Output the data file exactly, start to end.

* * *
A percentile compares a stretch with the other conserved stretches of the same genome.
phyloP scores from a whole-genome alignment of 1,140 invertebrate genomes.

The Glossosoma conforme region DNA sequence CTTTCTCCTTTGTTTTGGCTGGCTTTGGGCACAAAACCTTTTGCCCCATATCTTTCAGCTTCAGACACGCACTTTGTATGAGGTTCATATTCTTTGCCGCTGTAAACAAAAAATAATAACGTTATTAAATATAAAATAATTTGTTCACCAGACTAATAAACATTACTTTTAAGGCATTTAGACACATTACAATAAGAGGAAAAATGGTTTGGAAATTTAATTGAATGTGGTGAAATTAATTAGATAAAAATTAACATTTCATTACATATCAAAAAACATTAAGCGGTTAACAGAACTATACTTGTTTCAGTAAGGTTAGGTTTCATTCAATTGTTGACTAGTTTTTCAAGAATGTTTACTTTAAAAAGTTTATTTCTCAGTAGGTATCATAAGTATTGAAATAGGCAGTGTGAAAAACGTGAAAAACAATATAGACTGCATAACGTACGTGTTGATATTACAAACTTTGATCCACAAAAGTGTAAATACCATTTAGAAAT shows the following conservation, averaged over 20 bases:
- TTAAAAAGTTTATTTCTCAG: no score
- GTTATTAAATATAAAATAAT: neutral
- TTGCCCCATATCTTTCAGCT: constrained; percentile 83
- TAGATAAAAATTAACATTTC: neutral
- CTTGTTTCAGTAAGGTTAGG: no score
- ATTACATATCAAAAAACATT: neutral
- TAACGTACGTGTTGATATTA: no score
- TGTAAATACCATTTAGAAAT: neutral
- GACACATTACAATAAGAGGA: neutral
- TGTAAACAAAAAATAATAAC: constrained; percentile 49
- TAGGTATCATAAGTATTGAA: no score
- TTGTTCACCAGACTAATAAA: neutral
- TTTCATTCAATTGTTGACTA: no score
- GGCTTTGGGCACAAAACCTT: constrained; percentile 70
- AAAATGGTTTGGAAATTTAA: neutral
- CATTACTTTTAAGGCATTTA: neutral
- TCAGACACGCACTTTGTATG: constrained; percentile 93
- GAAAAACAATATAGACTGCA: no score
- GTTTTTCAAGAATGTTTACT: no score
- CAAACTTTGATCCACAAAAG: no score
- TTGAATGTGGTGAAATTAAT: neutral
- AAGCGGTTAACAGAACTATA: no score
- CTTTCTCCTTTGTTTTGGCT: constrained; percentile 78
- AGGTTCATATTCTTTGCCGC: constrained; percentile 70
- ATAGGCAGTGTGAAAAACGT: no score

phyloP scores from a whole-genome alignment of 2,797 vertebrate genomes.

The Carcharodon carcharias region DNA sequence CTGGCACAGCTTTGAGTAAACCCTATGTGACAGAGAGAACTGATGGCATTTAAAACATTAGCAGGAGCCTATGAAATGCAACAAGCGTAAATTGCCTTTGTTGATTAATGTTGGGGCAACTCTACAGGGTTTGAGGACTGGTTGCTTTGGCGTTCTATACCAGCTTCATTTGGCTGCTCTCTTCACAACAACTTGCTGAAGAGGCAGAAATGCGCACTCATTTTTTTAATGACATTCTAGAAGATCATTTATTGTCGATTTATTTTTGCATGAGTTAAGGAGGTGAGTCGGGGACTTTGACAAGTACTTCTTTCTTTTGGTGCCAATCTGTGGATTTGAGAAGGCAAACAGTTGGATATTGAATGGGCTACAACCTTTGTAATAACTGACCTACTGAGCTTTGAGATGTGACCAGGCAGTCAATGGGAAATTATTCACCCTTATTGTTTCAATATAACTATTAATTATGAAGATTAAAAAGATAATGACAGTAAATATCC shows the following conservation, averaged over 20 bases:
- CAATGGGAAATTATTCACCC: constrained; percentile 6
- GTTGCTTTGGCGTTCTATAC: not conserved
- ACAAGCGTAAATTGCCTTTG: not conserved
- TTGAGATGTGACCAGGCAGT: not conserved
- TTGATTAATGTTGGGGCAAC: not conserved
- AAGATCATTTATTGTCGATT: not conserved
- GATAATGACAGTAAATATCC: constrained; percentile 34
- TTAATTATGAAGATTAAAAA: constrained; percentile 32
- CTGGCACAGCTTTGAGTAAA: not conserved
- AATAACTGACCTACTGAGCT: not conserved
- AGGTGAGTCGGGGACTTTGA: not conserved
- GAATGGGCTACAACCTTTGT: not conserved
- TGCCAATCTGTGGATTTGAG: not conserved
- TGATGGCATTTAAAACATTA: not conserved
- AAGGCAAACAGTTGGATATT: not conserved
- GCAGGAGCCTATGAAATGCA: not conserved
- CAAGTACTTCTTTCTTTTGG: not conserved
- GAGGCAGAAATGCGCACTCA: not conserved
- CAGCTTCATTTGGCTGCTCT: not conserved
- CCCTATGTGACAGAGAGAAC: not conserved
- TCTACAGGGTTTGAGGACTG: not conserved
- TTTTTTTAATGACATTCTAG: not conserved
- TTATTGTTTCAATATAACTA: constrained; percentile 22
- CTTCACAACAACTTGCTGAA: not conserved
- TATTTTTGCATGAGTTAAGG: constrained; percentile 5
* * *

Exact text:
A percentile compares a stretch with the other conserved stretches of the same genome.
phyloP scores from a whole-genome alignment of 1,140 invertebrate genomes.

The Glossosoma conforme region DNA sequence CTTTCTCCTTTGTTTTGGCTGGCTTTGGGCACAAAACCTTTTGCCCCATATCTTTCAGCTTCAGACACGCACTTTGTATGAGGTTCATATTCTTTGCCGCTGTAAACAAAAAATAATAACGTTATTAAATATAAAATAATTTGTTCACCAGACTAATAAACATTACTTTTAAGGCATTTAGACACATTACAATAAGAGGAAAAATGGTTTGGAAATTTAATTGAATGTGGTGAAATTAATTAGATAAAAATTAACATTTCATTACATATCAAAAAACATTAAGCGGTTAACAGAACTATACTTGTTTCAGTAAGGTTAGGTTTCATTCAATTGTTGACTAGTTTTTCAAGAATGTTTACTTTAAAAAGTTTATTTCTCAGTAGGTATCATAAGTATTGAAATAGGCAGTGTGAAAAACGTGAAAAACAATATAGACTGCATAACGTACGTGTTGATATTACAAACTTTGATCCACAAAAGTGTAAATACCATTTAGAAAT shows the following conservation, averaged over 20 bases:
- TTAAAAAGTTTATTTCTCAG: no score
- GTTATTAAATATAAAATAAT: neutral
- TTGCCCCATATCTTTCAGCT: constrained; percentile 83
- TAGATAAAAATTAACATTTC: neutral
- CTTGTTTCAGTAAGGTTAGG: no score
- ATTACATATCAAAAAACATT: neutral
- TAACGTACGTGTTGATATTA: no score
- TGTAAATACCATTTAGAAAT: neutral
- GACACATTACAATAAGAGGA: neutral
- TGTAAACAAAAAATAATAAC: constrained; percentile 49
- TAGGTATCATAAGTATTGAA: no score
- TTGTTCACCAGACTAATAAA: neutral
- TTTCATTCAATTGTTGACTA: no score
- GGCTTTGGGCACAAAACCTT: constrained; percentile 70
- AAAATGGTTTGGAAATTTAA: neutral
- CATTACTTTTAAGGCATTTA: neutral
- TCAGACACGCACTTTGTATG: constrained; percentile 93
- GAAAAACAATATAGACTGCA: no score
- GTTTTTCAAGAATGTTTACT: no score
- CAAACTTTGATCCACAAAAG: no score
- TTGAATGTGGTGAAATTAAT: neutral
- AAGCGGTTAACAGAACTATA: no score
- CTTTCTCCTTTGTTTTGGCT: constrained; percentile 78
- AGGTTCATATTCTTTGCCGC: constrained; percentile 70
- ATAGGCAGTGTGAAAAACGT: no score

phyloP scores from a whole-genome alignment of 2,797 vertebrate genomes.

The Carcharodon carcharias region DNA sequence CTGGCACAGCTTTGAGTAAACCCTATGTGACAGAGAGAACTGATGGCATTTAAAACATTAGCAGGAGCCTATGAAATGCAACAAGCGTAAATTGCCTTTGTTGATTAATGTTGGGGCAACTCTACAGGGTTTGAGGACTGGTTGCTTTGGCGTTCTATACCAGCTTCATTTGGCTGCTCTCTTCACAACAACTTGCTGAAGAGGCAGAAATGCGCACTCATTTTTTTAATGACATTCTAGAAGATCATTTATTGTCGATTTATTTTTGCATGAGTTAAGGAGGTGAGTCGGGGACTTTGACAAGTACTTCTTTCTTTTGGTGCCAATCTGTGGATTTGAGAAGGCAAACAGTTGGATATTGAATGGGCTACAACCTTTGTAATAACTGACCTACTGAGCTTTGAGATGTGACCAGGCAGTCAATGGGAAATTATTCACCCTTATTGTTTCAATATAACTATTAATTATGAAGATTAAAAAGATAATGACAGTAAATATCC shows the following conservation, averaged over 20 bases:
- CAATGGGAAATTATTCACCC: constrained; percentile 6
- GTTGCTTTGGCGTTCTATAC: not conserved
- ACAAGCGTAAATTGCCTTTG: not conserved
- TTGAGATGTGACCAGGCAGT: not conserved
- TTGATTAATGTTGGGGCAAC: not conserved
- AAGATCATTTATTGTCGATT: not conserved
- GATAATGACAGTAAATATCC: constrained; percentile 34
- TTAATTATGAAGATTAAAAA: constrained; percentile 32
- CTGGCACAGCTTTGAGTAAA: not conserved
- AATAACTGACCTACTGAGCT: not conserved
- AGGTGAGTCGGGGACTTTGA: not conserved
- GAATGGGCTACAACCTTTGT: not conserved
- TGCCAATCTGTGGATTTGAG: not conserved
- TGATGGCATTTAAAACATTA: not conserved
- AAGGCAAACAGTTGGATATT: not conserved
- GCAGGAGCCTATGAAATGCA: not conserved
- CAAGTACTTCTTTCTTTTGG: not conserved
- GAGGCAGAAATGCGCACTCA: not conserved
- CAGCTTCATTTGGCTGCTCT: not conserved
- CCCTATGTGACAGAGAGAAC: not conserved
- TCTACAGGGTTTGAGGACTG: not conserved
- TTTTTTTAATGACATTCTAG: not conserved
- TTATTGTTTCAATATAACTA: constrained; percentile 22
- CTTCACAACAACTTGCTGAA: not conserved
- TATTTTTGCATGAGTTAAGG: constrained; percentile 5